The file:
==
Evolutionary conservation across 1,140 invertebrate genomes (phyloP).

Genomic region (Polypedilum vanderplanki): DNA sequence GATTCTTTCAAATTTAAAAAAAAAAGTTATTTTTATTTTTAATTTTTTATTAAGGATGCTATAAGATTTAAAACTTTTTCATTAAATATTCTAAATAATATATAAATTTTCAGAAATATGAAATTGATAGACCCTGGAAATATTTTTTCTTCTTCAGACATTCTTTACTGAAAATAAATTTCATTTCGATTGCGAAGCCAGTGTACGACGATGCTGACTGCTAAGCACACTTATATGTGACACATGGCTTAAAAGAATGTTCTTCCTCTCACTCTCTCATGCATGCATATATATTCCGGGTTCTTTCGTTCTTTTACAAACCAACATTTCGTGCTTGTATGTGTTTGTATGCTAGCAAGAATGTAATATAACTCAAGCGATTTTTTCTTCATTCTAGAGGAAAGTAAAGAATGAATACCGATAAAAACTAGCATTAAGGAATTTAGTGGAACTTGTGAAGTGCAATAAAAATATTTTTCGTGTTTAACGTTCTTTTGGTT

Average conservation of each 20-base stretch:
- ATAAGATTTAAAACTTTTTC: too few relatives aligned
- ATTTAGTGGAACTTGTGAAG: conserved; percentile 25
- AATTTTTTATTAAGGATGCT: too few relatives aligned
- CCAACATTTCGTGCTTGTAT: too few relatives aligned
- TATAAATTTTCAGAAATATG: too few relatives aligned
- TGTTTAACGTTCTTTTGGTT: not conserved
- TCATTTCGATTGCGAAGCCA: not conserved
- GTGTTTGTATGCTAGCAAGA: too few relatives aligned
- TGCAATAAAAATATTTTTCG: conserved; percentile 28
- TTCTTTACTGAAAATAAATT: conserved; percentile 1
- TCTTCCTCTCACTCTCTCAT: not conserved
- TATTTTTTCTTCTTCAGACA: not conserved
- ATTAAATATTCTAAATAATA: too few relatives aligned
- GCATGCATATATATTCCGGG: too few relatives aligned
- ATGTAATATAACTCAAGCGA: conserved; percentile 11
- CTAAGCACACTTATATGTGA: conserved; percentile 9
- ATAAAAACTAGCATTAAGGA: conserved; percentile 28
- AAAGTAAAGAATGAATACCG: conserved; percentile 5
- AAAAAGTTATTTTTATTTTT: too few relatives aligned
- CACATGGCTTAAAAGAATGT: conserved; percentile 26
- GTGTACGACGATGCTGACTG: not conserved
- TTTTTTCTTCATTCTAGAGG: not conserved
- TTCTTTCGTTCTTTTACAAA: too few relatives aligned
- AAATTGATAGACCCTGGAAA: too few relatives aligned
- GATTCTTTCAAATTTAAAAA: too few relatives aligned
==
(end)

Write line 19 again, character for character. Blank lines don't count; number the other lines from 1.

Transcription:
- CTAAGCACACTTATATGTGA: conserved; percentile 9